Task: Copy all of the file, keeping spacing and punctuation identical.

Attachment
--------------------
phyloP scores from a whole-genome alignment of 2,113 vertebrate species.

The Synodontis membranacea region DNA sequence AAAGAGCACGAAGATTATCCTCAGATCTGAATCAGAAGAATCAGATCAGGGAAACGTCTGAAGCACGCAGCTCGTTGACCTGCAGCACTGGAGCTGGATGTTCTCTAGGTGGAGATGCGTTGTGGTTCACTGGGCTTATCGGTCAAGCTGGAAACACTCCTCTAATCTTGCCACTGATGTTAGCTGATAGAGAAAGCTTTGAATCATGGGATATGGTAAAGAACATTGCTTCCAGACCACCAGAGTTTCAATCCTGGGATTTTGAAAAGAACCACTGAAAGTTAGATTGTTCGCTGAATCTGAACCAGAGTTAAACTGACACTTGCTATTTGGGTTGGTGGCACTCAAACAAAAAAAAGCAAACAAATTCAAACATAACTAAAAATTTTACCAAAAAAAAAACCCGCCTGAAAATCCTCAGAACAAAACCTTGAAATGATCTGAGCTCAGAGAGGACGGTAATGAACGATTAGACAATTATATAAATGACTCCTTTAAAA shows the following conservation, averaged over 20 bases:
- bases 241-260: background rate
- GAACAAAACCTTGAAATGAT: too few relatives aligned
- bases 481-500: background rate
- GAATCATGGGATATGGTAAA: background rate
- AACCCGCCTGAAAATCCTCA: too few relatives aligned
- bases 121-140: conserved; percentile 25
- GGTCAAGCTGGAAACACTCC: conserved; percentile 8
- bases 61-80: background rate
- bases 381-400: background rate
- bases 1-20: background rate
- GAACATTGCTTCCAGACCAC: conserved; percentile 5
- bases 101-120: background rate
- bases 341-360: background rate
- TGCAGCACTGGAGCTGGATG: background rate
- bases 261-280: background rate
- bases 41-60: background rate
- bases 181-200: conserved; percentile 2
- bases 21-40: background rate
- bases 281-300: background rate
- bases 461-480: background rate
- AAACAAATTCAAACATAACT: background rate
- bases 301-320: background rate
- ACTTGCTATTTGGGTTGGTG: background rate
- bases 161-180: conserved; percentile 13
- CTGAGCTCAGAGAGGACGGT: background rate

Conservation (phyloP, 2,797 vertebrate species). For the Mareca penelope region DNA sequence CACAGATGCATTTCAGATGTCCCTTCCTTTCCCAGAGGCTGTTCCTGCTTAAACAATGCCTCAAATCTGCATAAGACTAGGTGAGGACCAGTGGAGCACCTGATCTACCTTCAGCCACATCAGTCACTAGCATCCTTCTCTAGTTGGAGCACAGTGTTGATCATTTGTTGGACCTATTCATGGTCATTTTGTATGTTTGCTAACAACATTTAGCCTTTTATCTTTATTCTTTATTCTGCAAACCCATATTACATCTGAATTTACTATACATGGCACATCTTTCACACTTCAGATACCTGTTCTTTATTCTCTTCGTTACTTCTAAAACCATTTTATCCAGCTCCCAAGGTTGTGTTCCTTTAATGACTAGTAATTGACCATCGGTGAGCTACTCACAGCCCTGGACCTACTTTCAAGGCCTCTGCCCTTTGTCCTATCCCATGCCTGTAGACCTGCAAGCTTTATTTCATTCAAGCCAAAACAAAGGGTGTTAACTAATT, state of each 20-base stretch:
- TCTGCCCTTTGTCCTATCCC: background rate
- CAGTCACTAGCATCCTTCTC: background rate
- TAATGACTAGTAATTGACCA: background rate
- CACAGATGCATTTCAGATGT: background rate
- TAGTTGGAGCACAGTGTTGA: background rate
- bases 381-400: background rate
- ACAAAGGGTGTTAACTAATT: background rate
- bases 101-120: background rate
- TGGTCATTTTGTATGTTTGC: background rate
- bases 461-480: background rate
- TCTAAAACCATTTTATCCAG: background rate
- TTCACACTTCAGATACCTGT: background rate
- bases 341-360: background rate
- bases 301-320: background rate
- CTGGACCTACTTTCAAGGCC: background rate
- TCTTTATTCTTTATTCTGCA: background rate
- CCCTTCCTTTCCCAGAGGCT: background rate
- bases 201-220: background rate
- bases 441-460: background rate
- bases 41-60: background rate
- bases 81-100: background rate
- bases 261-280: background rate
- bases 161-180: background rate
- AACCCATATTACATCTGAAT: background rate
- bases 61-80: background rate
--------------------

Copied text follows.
phyloP scores from a whole-genome alignment of 2,113 vertebrate species.

The Synodontis membranacea region DNA sequence AAAGAGCACGAAGATTATCCTCAGATCTGAATCAGAAGAATCAGATCAGGGAAACGTCTGAAGCACGCAGCTCGTTGACCTGCAGCACTGGAGCTGGATGTTCTCTAGGTGGAGATGCGTTGTGGTTCACTGGGCTTATCGGTCAAGCTGGAAACACTCCTCTAATCTTGCCACTGATGTTAGCTGATAGAGAAAGCTTTGAATCATGGGATATGGTAAAGAACATTGCTTCCAGACCACCAGAGTTTCAATCCTGGGATTTTGAAAAGAACCACTGAAAGTTAGATTGTTCGCTGAATCTGAACCAGAGTTAAACTGACACTTGCTATTTGGGTTGGTGGCACTCAAACAAAAAAAAGCAAACAAATTCAAACATAACTAAAAATTTTACCAAAAAAAAAACCCGCCTGAAAATCCTCAGAACAAAACCTTGAAATGATCTGAGCTCAGAGAGGACGGTAATGAACGATTAGACAATTATATAAATGACTCCTTTAAAA shows the following conservation, averaged over 20 bases:
- bases 241-260: background rate
- GAACAAAACCTTGAAATGAT: too few relatives aligned
- bases 481-500: background rate
- GAATCATGGGATATGGTAAA: background rate
- AACCCGCCTGAAAATCCTCA: too few relatives aligned
- bases 121-140: conserved; percentile 25
- GGTCAAGCTGGAAACACTCC: conserved; percentile 8
- bases 61-80: background rate
- bases 381-400: background rate
- bases 1-20: background rate
- GAACATTGCTTCCAGACCAC: conserved; percentile 5
- bases 101-120: background rate
- bases 341-360: background rate
- TGCAGCACTGGAGCTGGATG: background rate
- bases 261-280: background rate
- bases 41-60: background rate
- bases 181-200: conserved; percentile 2
- bases 21-40: background rate
- bases 281-300: background rate
- bases 461-480: background rate
- AAACAAATTCAAACATAACT: background rate
- bases 301-320: background rate
- ACTTGCTATTTGGGTTGGTG: background rate
- bases 161-180: conserved; percentile 13
- CTGAGCTCAGAGAGGACGGT: background rate

Conservation (phyloP, 2,797 vertebrate species). For the Mareca penelope region DNA sequence CACAGATGCATTTCAGATGTCCCTTCCTTTCCCAGAGGCTGTTCCTGCTTAAACAATGCCTCAAATCTGCATAAGACTAGGTGAGGACCAGTGGAGCACCTGATCTACCTTCAGCCACATCAGTCACTAGCATCCTTCTCTAGTTGGAGCACAGTGTTGATCATTTGTTGGACCTATTCATGGTCATTTTGTATGTTTGCTAACAACATTTAGCCTTTTATCTTTATTCTTTATTCTGCAAACCCATATTACATCTGAATTTACTATACATGGCACATCTTTCACACTTCAGATACCTGTTCTTTATTCTCTTCGTTACTTCTAAAACCATTTTATCCAGCTCCCAAGGTTGTGTTCCTTTAATGACTAGTAATTGACCATCGGTGAGCTACTCACAGCCCTGGACCTACTTTCAAGGCCTCTGCCCTTTGTCCTATCCCATGCCTGTAGACCTGCAAGCTTTATTTCATTCAAGCCAAAACAAAGGGTGTTAACTAATT, state of each 20-base stretch:
- TCTGCCCTTTGTCCTATCCC: background rate
- CAGTCACTAGCATCCTTCTC: background rate
- TAATGACTAGTAATTGACCA: background rate
- CACAGATGCATTTCAGATGT: background rate
- TAGTTGGAGCACAGTGTTGA: background rate
- bases 381-400: background rate
- ACAAAGGGTGTTAACTAATT: background rate
- bases 101-120: background rate
- TGGTCATTTTGTATGTTTGC: background rate
- bases 461-480: background rate
- TCTAAAACCATTTTATCCAG: background rate
- TTCACACTTCAGATACCTGT: background rate
- bases 341-360: background rate
- bases 301-320: background rate
- CTGGACCTACTTTCAAGGCC: background rate
- TCTTTATTCTTTATTCTGCA: background rate
- CCCTTCCTTTCCCAGAGGCT: background rate
- bases 201-220: background rate
- bases 441-460: background rate
- bases 41-60: background rate
- bases 81-100: background rate
- bases 261-280: background rate
- bases 161-180: background rate
- AACCCATATTACATCTGAAT: background rate
- bases 61-80: background rate